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-   -   GFCI Problems (http://www.diychatroom.com/f18/gfci-problems-14100/)

deadeyeusa 12-04-2007 11:07 PM

GFCI Problems
 
I appreciate the help I gleaned from this forum re: 3-way lighting circuits. They work fine thank you.
Now; I wired my new workshop (detached garage) using 2 multi wire branch circuits,with a shared neutral, only to find that I couldn't use normal gfci receptacles. I learned that here, too! The thread stated that the solution was gfci circuit breakers so I purchased gfci cicuit breakers, used my little neon testor and rejoiced. It worked. Then I plugged in a power drill and tripped the breaker immediately. I have two such circuits and both react the same way. Is there a quick solution; I called for inspection before finding the fault!

frenchelectrican 12-05-2007 12:14 AM

What kind of GFCI breaker you used on the multi wire circuit and also majorty of GFCI breakers dont work with multiwire circuits at all.

how did you wired the repectales ?? you split it at the first one or what ??

let me know what breaker brand it is maybe there is a slouation to this

Merci, Marc

HouseHelper 12-05-2007 06:05 AM

The only GFCI breaker that will work in your case is a double pole breaker. If you are trying to use two single poles, it will never work.

You could use the GFCI receptacles, you just have to run separate neutrals after the first GFCI receptacle or junction box.

deadeyeusa 12-05-2007 07:49 AM

I used double pole gfci breakers as advised. The receptacles are wired alternately. First duplex oulet, red wire; second outlet black wire with the shared neutral. The breakers are pinned for dual trip.

HouseHelper 12-05-2007 08:04 AM

Can you describe exactly how you wired the breaker (it should be just one)? The red and black should land on the hot screws of the breaker, the shared white should land on the neutral screw of the breaker, and the breaker pigtail should connect to the neutral bar of the panel.

deadeyeusa 12-05-2007 08:24 AM

It's a single breaker, double pole, wired as you stated, except when I put the shared neutral on the breaker terminal, the breaker trips instantly, without a load. When I leave the pigtail only, it trips under load. My plug in neon testor is not enough load to trip, that's why I thought everything was good!

Stubbie 12-05-2007 01:00 PM

Deadeye

If your using a 120/240 volt double pole breaker you will be able to operate a multiwire shared neutral circuit. Obviously you have a problem somewhere in the way you wired this up, since both multiwires have the same problem. If the pigtail is connected to the neutral bar and the breaker is "on" when you touch the shared neutral to the breakers neutral lug terminal and you have no loads operating you have current flowing in that shared neutral or it would not trip. It sounds to me like you have wired a short circuit to the neutral somewhere and the gfci is tripping on overcurrent when you complete the circuit.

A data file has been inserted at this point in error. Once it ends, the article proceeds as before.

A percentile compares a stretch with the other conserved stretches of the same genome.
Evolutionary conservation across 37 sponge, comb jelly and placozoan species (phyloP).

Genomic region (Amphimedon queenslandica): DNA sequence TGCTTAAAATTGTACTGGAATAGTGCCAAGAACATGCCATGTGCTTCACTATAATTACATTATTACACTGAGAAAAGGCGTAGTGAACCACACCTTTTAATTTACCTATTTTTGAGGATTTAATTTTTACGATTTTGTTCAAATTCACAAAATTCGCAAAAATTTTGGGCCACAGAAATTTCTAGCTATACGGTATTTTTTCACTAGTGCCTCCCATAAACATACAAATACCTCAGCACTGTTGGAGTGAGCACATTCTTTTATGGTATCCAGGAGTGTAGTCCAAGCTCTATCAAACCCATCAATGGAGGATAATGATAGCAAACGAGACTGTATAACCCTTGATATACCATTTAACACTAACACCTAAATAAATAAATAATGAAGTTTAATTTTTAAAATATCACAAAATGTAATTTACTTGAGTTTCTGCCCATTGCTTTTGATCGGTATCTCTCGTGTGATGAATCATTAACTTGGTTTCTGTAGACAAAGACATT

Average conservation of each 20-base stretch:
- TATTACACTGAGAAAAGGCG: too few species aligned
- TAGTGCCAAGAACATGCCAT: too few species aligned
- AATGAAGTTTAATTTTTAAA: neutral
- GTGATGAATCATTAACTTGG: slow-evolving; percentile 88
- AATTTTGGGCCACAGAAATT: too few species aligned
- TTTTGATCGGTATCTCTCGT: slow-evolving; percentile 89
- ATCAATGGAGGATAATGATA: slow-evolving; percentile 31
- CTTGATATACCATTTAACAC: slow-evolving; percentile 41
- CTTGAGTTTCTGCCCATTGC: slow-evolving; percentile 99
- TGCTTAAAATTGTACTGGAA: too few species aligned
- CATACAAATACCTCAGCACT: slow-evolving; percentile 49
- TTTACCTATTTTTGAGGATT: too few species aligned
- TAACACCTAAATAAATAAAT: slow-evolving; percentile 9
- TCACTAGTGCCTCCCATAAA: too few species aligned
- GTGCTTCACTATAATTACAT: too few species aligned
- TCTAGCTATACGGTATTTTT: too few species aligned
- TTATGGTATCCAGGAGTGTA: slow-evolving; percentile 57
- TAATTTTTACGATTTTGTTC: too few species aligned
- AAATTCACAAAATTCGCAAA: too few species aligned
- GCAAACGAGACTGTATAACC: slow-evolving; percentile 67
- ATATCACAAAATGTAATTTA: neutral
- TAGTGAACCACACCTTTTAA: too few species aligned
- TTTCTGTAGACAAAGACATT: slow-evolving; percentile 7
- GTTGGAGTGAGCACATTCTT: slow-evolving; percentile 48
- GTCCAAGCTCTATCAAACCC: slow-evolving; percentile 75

Andy in ATL 12-05-2007 03:07 PM

Stubbie is correct. It seems that the breaker is doing its job.

Andy

darren 12-05-2007 04:17 PM

So whats the reason you are useing GFI? Just curious why your not going the easy route to fix this.

Stubbie 12-05-2007 04:33 PM

The receptacles are in a garage .aka. workshop.

HouseHelper 12-05-2007 04:48 PM

Quote:

Originally Posted by darren (Post 78612)
So whats the reason you are useing GFI? Just curious why your not going the easy route to fix this.

And what would that "easy route" be?

deadeyeusa 12-05-2007 08:34 PM

Hi
Sorry for the delayed response; I was busy all day hunting gremlins! And I found them. One circuit was a solderless ground lug that apparently nicked a hot when I pushed the whole mess together. The other was a loose wire nut, allowing the hot to migrate to the bare ground.
Thanks for all the help, this site is great
I'm still curious. What's the easier way?

Ken

RichyL 12-05-2007 11:37 PM

Would a regular double-pole breaker be code compliant if run directly to a gfi in the garage? I think thats what Darren was talking about with the easy method, although I do agree the gfi breaker is the safest way to go.
Rich

deadeyeusa 12-06-2007 12:36 AM

RichyL:

I tried the circuits with one gfci receptacle for each leg. That did not work and was confirmed on this forum through a search for help. I also found out that multiple gfci were not the answer! I think I tried every option before seeking advice here! I know gfci are the safest, but for awhile I doubted the need for them! Thanks to this group I am ready for inspection tomorrow.

arichard21 12-06-2007 06:28 AM

i was in lowes last night and just for the hell of it was looking for the dbl pole gfci breakers and didnt see any? are they pretty common where they should be avalible there?


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